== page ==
Are you safe behind the wheel?
New AA research says drivers give themselves the benefit of the doubt over driving abilities
Do we drive as safely as we think? It’s a conundrum and our natural bias tends to lead us o over estimate our abilities.
45% of people consider themselves a very safe driver and 55% think they drive safely most of the time, according to an AA survey. Yet 1 in 25 drivers in Great Britain has penalty points on their licence.
Looking out of the windscreen, only 1% of people think that everyone else is a safe driver. Furthermore, 1 in 5 think there are more unsafe drivers than safe drivers. But no-one asked in the survey classed themselves as an unsafe driver.
Them and us
It seems that we find it harder to spot our own unsafe driving habits than unsafe driving in others.
Two thirds of the drivers polled admitted to driving while tired. Drivers are more aware of the dangers of drink and drug driving, but driving when tired can be fatal – 1 in 50 accidents last year were attributed to driver fatigue.
More than half of drivers admit they eat while driving, which can also be dangerous. This is viewed as careless driving if it distracts you and police think you’re not in proper control of your car.
It’s for you
A common bad habit that drivers admit to is using their phone while driving.
- 6% of drivers said they’re most distracted by setting directions on a phone or sat nav while driving.
- 5% admit calling on a handheld mobile phone.
- 3% admit to texting behind the wheel.
There are still drivers who seem not to realise that it’s against the law to use a handheld device while driving. This includes using your phone or sat nav for directions. The offence comes with a maximum fine of £1,000 (£2,500 for a bus or good vehicle) and could even lead to you losing your licence.
- Using a mobile phone was a contributory factor in almost 1% of accidents resulting in casualties in Great Britain.
- The only areas where mobile phone use made up less than 1% of accidents were the North East, Yorkshire and the Humber and Scotland.
What’s that over there?
1 in 4 people admit to being distracted by something inside the car while driving, like the sat nav, radio or passengers. Distractions inside the car were a contributory factor in 1 in 25 accidents in 2019.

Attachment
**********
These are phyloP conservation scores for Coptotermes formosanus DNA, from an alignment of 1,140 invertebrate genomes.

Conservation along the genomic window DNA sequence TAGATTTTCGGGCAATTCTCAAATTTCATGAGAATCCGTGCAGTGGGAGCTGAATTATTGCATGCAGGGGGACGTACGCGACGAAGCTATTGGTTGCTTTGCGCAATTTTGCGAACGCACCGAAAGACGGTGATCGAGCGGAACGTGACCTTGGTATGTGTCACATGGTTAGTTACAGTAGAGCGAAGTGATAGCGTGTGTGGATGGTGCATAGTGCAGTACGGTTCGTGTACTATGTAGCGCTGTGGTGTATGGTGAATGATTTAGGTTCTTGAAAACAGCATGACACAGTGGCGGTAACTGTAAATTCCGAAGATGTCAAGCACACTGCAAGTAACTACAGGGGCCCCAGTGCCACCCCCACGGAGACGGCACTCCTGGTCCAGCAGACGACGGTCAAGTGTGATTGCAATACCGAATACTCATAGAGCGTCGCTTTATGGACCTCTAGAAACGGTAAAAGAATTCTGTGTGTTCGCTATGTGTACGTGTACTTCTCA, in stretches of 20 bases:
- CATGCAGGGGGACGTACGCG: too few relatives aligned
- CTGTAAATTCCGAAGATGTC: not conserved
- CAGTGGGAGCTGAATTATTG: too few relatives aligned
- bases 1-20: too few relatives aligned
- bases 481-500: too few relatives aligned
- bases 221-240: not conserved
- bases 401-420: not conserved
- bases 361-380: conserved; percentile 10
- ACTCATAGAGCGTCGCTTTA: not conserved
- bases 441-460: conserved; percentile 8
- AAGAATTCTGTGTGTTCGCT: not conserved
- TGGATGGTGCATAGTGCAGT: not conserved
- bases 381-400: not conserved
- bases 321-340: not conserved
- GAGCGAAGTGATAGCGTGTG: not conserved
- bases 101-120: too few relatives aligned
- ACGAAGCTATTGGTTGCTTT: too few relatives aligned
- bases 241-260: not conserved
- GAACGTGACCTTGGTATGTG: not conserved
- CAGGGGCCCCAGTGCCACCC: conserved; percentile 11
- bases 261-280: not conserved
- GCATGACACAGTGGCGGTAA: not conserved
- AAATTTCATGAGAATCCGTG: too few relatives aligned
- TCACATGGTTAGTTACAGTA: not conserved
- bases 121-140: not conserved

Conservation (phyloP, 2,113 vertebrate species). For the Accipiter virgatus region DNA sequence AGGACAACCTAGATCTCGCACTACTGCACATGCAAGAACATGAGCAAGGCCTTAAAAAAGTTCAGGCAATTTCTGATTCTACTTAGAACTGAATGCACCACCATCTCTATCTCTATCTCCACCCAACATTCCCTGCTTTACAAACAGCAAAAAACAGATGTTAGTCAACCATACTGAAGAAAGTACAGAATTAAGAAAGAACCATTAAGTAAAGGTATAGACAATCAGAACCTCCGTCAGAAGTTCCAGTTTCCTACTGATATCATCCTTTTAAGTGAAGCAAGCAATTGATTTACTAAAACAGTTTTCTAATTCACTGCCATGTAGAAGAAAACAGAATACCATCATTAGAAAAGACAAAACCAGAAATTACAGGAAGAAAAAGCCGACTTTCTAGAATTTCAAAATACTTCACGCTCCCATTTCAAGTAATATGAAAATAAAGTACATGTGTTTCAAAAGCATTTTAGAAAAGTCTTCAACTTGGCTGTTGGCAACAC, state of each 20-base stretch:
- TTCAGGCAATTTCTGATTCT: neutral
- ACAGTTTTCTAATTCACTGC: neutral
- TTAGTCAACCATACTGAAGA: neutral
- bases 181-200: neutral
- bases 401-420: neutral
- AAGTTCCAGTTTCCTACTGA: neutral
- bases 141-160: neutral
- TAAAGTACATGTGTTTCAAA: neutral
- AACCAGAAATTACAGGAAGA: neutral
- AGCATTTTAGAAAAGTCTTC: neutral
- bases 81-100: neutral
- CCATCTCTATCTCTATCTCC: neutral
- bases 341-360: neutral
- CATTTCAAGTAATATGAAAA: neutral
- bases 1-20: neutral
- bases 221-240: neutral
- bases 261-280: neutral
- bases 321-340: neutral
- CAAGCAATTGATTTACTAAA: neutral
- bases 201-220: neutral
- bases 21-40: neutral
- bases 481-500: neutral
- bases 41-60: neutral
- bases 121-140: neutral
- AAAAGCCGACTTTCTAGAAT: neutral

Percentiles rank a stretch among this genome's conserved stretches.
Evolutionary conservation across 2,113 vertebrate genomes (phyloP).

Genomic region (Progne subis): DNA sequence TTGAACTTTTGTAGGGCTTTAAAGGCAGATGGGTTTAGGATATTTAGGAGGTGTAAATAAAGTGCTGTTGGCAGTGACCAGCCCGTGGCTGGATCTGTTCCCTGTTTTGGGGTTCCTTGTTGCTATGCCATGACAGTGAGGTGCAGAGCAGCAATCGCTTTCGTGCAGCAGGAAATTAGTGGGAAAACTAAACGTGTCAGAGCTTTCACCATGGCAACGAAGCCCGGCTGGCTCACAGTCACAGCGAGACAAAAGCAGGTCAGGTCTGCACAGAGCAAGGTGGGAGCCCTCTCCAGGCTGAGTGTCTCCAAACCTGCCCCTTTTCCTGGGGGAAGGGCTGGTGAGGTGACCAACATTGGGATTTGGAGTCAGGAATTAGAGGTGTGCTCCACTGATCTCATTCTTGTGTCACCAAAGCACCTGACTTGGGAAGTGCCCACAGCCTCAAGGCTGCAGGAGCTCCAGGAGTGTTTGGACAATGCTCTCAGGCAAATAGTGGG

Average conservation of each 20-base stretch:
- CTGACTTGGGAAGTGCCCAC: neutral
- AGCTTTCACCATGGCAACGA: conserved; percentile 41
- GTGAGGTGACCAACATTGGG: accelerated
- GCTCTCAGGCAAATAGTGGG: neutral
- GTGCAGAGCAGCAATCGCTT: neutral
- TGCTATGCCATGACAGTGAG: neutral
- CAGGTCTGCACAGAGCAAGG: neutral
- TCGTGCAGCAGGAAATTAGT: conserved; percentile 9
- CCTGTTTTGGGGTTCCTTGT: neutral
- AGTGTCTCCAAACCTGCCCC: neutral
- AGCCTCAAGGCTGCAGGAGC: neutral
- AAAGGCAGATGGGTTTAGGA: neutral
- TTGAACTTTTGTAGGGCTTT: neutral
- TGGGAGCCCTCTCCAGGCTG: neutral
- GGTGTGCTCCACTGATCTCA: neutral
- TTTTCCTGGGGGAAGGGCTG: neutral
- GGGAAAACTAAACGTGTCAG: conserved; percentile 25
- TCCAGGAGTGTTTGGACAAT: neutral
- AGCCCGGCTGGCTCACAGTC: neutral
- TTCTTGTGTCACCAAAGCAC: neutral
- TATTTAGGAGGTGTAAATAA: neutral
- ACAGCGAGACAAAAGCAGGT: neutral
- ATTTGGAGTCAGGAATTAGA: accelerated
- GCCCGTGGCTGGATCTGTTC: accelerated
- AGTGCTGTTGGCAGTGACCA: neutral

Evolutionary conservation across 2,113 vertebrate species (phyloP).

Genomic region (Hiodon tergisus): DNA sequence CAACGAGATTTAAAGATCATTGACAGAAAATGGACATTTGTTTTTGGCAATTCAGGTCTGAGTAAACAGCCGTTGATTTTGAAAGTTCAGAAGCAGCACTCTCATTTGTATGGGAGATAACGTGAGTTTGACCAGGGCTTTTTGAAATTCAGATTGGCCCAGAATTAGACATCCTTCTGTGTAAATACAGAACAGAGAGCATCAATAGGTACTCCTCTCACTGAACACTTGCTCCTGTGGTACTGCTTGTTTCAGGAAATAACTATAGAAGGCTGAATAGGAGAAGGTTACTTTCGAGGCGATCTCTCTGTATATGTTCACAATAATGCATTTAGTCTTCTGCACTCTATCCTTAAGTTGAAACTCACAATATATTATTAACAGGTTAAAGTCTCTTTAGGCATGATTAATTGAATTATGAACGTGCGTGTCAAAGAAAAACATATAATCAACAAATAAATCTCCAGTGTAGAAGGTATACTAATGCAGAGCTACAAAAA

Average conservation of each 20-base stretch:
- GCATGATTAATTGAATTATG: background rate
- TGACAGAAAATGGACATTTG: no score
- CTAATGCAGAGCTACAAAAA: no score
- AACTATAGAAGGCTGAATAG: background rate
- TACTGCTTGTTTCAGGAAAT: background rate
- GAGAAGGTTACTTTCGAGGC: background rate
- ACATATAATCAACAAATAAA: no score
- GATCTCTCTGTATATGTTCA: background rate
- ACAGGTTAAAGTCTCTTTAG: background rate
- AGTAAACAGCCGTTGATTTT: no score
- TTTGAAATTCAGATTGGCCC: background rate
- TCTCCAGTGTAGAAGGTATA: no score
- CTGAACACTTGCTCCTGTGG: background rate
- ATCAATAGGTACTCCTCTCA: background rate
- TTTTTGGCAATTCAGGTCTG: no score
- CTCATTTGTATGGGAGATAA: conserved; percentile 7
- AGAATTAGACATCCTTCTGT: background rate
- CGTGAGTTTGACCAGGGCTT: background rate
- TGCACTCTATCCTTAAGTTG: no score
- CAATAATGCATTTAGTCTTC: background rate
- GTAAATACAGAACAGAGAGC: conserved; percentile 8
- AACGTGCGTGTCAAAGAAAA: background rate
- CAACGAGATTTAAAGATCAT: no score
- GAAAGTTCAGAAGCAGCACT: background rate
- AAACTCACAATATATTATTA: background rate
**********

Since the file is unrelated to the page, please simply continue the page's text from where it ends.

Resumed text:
But it seems we’re most distracted by what’s going on outside our own cars.
The survey found that 56% of people say their biggest distraction when driving is other drivers. Across Great Britain, more than 1 in 5 accidents that have casualties are caused by the ‘injudicious actions’ of other drivers. That includes speeding and travelling too close behind other cars.
How safe do we think other drivers are?
We might consider ourselves safe drivers, but we don’t have the same confidence in those around us.
- 1 in 5 people think there are more unsafe drivers than safe ones.
- More than 9 in 10 of people say they’ve seen another driver driving dangerously
- More than 1 in 5 thought that other drivers had got worse after the first stay-at-home lockdown was lifted.4
In Great Britain, a quarter of accidents that result in a casualty are attributed to driver behaviour or inexperience. Of those, over 70% were because the driver was careless, reckless or in a hurry.5
12% of accidents were because the driver was careless, reckless or in a hurry in London, where 94% of drivers say they’ve seen someone driving dangerously. This rises to 22% in the East Midlands, where 99% of drivers say they’ve seen someone driving dangerously.
How safe do drivers feel on the roads?
Only 4% of drivers asked were involved in an accident in the last year.
1 in 3 respondents said they felt safer when driving during the second lockdown. That could be thanks to quieter roads with less traffic on them.
What would make driving safer?
Drivers focused on penalties and policing when we asked them what would make driving safer.
- Almost two thirds of drivers think harsher penalties for using mobile phones would make driving safer.
- 1 in 5 feel that more speed cameras would help improve safety.
- Almost 1 in 10 people think that more police and better enforcement of the laws would improve safety.
The West Midlands is the region with the most accidents caused by speeding, where more than 1 in 10 accidents list “exceeding the speed limit” as a contributory factor. But only 15% of drivers in the West Midlands think more speed cameras would help. Instead, 65% think harsher penalties for using mobile phones would make driving safer.
In Yorkshire and the Humber, 76% of people agree that harsher penalties should be given for mobile phone use. This is despite 3% of drivers there admit calling on a phone and 4% admit texting at the wheel.
Cops not cameras
Jack Cousens, Head of Roads Policy at the AA, says, “Although cameras are useful tools to help police our roads, we can’t rely on them alone. A camera can’t pull someone over for driving carelessly. Having more cops in cars would help reduce dangerous driving and stop drivers thinking they can get away with certain offences.”
You can see the survey report here.